iBankCoin
Tokyo based, expat Cape Bretoner. Learning to live in a de-leveraging world. Better suited to the crusades. CFA & FRM charter holder. Disclaimer: @Firehorsecaper reminds investors to always due their own due diligence on any investment, and to consult their own financial adviser or representative when warranted. Any material provided is intended as general information only, and should not be considered or relied upon as a formal investment recommendation.
Joined Jun 23, 2015
80 Blog Posts

APPLE DEBT: $12BLN 9 TRANCHE – GOOD TO THE CORE

Apple brought a $12 bln debt offering today in 9 parts. This was the 2nd largest debt deal of this year after AB InBev’s $46bln deal. Many scratch their heads at why a company with as much cash as Apple has issues so much debt. The biggest reason is that Apple’s cash is largely held offshore, and to repatriate it would be costly from a US taxation perspective. Another reason is the pricing of the debt, due to the fact they had $26bln in orders (order book) for $12bln of bonds, which allowed them to issue at a tighter spread;

$500mm 2 year fixed printed at +60 US Treasuries (UST) versus guidance of +60 and initial price talk (IPT) of +75

$1bln 3 year fixed printed +80 UST  vs matching guidance and +90 IPT.

$500mm 3 year FRN printed L+80 versus matching guidance.

$2.5bln 5 year fixed +105 UST, in from +115 IPT.

$500mm 5 year FRN L+113.

$1.5bln 7 year green bond, +135 UST vs +145 IPT.

$2bln 10 year fixed +150 UST vs +160 IPT.

$1.25 20 year fixed +190 UST versus +200 IPT.

$2.5bln 30 year fixed +205 UST versus +215 IPT.

There is strong demand for high grade debt with no tithe to the oil & gas or mining & metals sectors. Apple is rated Aa1 by Moody’s.

 

The following details the split between domestic and offshore of Apple’s cash hoard, quite striking:

CbYfjUmW4AIPSlk

Moody’s noted that at the current issuance trajectory, Apple could have $100bln of debt by the end of 2017. There has been a great deal of debate on the merit of a tax amnesty on foreign profit for US corporates. It has been done before (5.25% instead of typical 35%), but it is not politically correct to suggest an election year is the time to do it again. There are risks to delaying. Tax inversions should be easier for cash rich tech companies that already outsource critical components overseas. JCG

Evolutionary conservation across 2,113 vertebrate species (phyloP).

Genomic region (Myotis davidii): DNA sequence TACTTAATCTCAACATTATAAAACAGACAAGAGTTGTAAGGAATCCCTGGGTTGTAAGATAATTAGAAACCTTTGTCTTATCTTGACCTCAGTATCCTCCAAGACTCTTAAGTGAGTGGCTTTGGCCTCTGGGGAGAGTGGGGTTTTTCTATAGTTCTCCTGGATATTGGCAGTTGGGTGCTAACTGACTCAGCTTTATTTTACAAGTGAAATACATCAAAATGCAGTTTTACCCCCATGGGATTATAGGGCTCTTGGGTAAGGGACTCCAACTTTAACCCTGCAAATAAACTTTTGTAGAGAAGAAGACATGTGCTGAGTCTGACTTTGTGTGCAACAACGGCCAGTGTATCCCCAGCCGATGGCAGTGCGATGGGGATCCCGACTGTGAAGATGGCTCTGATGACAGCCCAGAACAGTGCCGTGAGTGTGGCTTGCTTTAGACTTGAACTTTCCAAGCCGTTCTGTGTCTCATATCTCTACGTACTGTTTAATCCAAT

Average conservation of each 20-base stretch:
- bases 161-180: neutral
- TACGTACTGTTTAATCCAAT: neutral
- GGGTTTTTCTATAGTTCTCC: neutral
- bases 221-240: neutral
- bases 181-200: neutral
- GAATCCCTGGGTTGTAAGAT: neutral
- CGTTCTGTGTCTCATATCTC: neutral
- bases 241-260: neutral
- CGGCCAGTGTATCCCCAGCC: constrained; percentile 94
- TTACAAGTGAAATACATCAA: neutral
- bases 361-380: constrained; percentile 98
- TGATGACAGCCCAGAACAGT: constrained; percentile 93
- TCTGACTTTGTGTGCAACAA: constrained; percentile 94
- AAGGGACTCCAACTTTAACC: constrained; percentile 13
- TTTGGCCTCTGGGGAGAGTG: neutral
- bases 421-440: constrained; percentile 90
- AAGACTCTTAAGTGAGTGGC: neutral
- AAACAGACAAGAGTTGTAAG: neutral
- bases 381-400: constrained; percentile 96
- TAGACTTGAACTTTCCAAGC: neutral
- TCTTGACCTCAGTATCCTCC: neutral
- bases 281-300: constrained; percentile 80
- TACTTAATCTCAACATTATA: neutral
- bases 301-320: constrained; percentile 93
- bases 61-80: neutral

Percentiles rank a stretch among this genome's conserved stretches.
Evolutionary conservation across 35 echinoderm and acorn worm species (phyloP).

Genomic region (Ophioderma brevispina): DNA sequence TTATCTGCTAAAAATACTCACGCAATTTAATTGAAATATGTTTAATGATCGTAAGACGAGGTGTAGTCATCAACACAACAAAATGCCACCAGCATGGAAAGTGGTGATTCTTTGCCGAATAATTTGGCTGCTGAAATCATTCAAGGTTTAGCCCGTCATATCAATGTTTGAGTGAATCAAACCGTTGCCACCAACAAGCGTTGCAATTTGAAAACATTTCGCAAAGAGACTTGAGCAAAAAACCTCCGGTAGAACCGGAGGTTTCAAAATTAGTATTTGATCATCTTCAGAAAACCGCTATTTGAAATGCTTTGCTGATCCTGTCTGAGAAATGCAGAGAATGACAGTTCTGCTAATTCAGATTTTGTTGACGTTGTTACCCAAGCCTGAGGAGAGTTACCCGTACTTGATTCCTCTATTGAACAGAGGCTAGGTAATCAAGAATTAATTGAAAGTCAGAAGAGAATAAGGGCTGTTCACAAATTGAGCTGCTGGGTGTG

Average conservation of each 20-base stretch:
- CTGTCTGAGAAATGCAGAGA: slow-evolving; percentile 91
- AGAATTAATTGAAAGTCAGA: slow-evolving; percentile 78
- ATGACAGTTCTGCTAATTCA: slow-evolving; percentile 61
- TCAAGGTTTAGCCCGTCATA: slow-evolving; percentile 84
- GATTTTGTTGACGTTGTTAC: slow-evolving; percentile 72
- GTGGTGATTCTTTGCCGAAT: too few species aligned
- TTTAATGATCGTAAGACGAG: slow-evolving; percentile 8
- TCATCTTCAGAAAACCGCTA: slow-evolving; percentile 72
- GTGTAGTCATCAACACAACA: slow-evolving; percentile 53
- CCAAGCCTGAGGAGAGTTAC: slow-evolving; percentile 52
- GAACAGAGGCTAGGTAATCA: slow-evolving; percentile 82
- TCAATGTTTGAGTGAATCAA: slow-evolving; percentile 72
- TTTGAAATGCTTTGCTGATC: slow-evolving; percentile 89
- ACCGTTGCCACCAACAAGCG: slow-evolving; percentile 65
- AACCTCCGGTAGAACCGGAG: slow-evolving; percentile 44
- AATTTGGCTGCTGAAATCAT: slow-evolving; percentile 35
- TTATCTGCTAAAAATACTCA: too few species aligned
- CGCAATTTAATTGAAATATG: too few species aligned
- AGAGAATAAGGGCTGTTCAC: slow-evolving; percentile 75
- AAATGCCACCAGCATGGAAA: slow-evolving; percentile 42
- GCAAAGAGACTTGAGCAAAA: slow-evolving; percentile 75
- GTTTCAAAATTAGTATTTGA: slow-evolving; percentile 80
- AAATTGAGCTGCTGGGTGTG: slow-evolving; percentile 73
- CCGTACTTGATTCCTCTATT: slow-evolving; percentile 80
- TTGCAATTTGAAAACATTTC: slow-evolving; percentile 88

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5 comments

  1. nocturne

    Should be a nice fight between those shorting off Icahn and Einhorn’s selling and AAPL’s buyback.

    92 – 107 range anyone?

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  2. mx2101

    Firehorsecaper- This is interesting. Thank you for taking the time to blog about areas of your interest and expertise. Here’s a comment from a consumer. It’s not meant to slam you, just an observation…

    I hope well-paid and skilled people at Apple are focusing on these financial matters, enabling company leadership to focus on Apple’s products, the consumer and competitive marketplace. Did Apple initially make that cash as an enterprise driven by financial operations?

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  3. firehorsecaper

    mx2101 One would hope the company focus in on forward looking innovation (the internet of things) and that the mgmt of a war chest 68% the size of Berkshire Hathaway and almost 6X Harvard University’s endowment is largely if not completely ring-fenced. The skills sets are quite different, I would imagine. Apple has a knack for picking the low’s in yields for certain which might have some looking at TBT tactically and to hire/poach their staff (computer?).

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  4. boyaj

    Great article, right to the point and succinct. A couple quick follow ups. First, what do you mean by $26bln in order for $12bln of bonds; what does that $26bln represent? Second, do you mean $100bln in debt by the end of 2017, not $100mln? Thanks!

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  5. firehorsecaper

    Boyaj, As they priced it well they had a huge order book for the deal. Only the 2 year FRN was dropped and the biggest demand was for the longer dated fixed rate tranches. On debt extrapolation I meant 100bln.

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